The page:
Sports analytics

Sports analytics are a collection of relevant, historical, statistics that can provide a competitive advantage to a team or individual. Through the collection and analysis of these data, sports analytics inform players, coaches and other staff in order to facilitate decision making both during and prior to sporting events. The term "sports analytics" was popularized in mainstream sports culture following the release of the 2011 film, Moneyball, in which Oakland Athletics General Manager Billy Beane (played by Brad Pitt) relies heavily on the use of baseball analytics, building upon and extending the established practice of Sabermetrics, to build a competitive team on a minimal budget.

There are two key aspects of sports analytics — on-field and off-field analytics. On-field analytics deals with improving the on-field performance of teams and players, including questions such as "which player on the Red Sox contributed most to the team's offense?" or "who is the best wing player in the NBA?", etc. Off-field analytics deals with the business side of sports. Off-field analytics focuses on helping a sport organization or body surface patterns and insights through data that would help increase ticket and merchandise sales, improve fan engagement, etc. Off-field analytics essentially uses data to help rightsholders take decisions that would lead to higher growth and increased profitability.[1]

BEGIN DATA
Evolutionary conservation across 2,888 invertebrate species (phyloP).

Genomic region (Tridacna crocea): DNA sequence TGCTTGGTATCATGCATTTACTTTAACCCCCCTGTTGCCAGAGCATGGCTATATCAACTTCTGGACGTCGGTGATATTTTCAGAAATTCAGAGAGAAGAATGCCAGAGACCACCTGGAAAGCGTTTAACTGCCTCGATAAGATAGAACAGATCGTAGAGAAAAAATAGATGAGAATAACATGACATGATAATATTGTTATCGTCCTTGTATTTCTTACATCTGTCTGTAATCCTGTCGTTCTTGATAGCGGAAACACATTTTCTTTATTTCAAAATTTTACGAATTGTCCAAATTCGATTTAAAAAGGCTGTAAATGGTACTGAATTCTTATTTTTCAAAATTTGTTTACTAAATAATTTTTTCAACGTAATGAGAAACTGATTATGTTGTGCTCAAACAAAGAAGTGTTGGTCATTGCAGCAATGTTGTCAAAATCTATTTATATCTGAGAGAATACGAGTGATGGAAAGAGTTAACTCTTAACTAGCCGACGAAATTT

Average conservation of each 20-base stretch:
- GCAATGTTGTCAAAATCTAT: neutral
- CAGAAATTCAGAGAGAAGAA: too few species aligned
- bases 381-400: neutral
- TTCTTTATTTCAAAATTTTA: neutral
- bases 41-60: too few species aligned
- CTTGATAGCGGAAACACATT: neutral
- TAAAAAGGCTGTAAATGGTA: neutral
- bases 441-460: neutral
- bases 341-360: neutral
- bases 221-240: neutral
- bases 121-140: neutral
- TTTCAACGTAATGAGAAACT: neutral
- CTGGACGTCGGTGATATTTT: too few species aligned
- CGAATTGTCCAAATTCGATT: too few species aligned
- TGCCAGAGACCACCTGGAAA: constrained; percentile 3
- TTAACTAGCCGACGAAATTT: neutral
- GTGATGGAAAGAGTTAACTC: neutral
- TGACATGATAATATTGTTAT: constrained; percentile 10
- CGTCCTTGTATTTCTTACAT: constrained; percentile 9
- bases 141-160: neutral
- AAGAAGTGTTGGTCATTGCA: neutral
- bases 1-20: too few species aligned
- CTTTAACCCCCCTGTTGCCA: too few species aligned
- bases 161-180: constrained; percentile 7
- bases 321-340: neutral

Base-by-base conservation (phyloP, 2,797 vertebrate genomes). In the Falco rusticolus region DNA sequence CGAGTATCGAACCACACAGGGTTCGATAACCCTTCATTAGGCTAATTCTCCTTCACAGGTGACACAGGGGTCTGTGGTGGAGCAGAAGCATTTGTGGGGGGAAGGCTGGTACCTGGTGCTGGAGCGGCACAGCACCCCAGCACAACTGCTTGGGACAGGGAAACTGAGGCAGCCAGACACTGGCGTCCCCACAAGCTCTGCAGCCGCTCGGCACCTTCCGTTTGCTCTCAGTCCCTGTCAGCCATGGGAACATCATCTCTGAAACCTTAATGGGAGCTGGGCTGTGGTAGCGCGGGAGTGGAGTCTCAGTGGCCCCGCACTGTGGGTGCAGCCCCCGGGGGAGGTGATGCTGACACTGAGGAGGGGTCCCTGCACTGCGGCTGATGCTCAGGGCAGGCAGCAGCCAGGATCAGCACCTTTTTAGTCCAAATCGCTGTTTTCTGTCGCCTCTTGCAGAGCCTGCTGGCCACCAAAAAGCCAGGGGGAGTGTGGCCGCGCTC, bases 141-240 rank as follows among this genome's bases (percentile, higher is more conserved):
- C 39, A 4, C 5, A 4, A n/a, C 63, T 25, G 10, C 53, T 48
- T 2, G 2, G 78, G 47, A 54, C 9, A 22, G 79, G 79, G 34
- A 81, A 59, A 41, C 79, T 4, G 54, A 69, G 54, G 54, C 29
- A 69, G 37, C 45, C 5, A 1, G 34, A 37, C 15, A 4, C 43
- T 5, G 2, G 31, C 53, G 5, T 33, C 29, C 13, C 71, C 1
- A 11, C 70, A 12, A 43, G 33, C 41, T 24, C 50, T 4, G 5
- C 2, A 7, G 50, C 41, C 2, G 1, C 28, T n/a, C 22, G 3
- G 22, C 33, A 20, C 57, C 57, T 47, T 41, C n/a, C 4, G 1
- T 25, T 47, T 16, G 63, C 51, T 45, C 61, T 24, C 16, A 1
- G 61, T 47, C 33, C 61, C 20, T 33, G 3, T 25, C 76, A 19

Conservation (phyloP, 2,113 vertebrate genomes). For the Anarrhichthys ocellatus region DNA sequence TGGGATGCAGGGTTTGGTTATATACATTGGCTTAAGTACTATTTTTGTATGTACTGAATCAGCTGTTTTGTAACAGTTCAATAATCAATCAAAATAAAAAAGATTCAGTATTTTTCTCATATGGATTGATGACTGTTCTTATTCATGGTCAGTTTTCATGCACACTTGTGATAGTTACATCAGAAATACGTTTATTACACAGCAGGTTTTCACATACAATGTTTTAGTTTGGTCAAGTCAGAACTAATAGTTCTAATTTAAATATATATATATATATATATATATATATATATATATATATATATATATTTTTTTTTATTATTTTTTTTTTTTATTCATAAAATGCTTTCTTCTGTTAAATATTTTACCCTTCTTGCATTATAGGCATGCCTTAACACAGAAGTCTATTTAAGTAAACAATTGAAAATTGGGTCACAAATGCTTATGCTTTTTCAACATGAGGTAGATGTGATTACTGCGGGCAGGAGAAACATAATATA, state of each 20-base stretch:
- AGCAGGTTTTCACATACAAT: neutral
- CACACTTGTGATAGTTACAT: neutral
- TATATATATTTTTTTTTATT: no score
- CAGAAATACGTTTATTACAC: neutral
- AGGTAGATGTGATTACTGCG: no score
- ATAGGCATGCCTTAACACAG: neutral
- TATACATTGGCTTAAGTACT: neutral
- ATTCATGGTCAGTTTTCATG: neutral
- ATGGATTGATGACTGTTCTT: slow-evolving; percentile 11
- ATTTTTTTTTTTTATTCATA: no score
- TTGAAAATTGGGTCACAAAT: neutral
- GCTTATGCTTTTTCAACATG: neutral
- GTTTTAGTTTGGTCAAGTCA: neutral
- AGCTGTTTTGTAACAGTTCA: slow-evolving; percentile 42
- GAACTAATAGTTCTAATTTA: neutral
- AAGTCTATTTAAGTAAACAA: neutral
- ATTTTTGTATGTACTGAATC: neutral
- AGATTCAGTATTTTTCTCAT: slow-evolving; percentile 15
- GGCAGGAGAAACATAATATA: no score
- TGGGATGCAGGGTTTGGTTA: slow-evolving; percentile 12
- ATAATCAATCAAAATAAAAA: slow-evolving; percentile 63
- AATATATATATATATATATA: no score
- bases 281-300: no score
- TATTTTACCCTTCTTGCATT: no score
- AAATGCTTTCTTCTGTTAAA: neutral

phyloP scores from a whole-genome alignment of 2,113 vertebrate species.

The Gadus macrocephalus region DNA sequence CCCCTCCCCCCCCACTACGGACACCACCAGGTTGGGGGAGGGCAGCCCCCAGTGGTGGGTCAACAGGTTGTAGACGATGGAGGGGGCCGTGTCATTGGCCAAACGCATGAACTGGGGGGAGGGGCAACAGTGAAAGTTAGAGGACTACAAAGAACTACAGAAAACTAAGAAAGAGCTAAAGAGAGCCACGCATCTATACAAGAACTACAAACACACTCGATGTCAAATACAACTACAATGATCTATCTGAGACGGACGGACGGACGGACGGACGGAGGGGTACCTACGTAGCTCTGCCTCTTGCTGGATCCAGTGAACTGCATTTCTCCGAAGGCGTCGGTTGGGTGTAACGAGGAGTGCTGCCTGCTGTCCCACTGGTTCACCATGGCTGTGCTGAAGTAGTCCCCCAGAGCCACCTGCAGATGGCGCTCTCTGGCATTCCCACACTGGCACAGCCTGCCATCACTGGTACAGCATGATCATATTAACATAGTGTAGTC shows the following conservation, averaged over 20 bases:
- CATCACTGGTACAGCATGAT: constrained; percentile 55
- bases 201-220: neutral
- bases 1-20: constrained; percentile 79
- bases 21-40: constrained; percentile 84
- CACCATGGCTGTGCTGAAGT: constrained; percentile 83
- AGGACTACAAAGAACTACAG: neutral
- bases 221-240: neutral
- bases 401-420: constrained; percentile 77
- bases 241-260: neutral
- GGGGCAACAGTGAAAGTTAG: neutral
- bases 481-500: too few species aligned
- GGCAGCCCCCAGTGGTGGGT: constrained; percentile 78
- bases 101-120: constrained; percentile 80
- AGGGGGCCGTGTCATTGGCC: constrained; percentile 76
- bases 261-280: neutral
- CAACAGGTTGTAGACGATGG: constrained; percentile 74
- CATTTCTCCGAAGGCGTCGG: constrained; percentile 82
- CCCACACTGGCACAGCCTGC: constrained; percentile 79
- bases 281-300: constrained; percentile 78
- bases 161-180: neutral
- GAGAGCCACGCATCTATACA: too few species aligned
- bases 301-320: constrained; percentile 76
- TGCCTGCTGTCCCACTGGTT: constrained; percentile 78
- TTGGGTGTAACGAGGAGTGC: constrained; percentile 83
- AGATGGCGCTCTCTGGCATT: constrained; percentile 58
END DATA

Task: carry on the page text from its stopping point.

As technology has advanced over the last number of years data collection has become more in-depth and can be conducted with relative ease. Advancements in data collection have allowed for sports analytics to grow as well, leading to the development of advanced statistics and machine learning,[2] as well as sport specific technologies that allow for things like game simulations to be conducted by teams prior to play, improve fan acquisition and marketing strategies, and even understand the impact of sponsorship on each team as well as its fans.[3]

Another significant impact sports analytics have had on professional sports is in relation to sport gambling. In depth sports analytics have taken sports gambling to new levels, whether it be fantasy sports leagues or nightly wagers, bettors now have more information at their disposal to help aid decision making. A number of companies and webpages have been developed to help provide fans with up to the minute information for their betting needs.[3]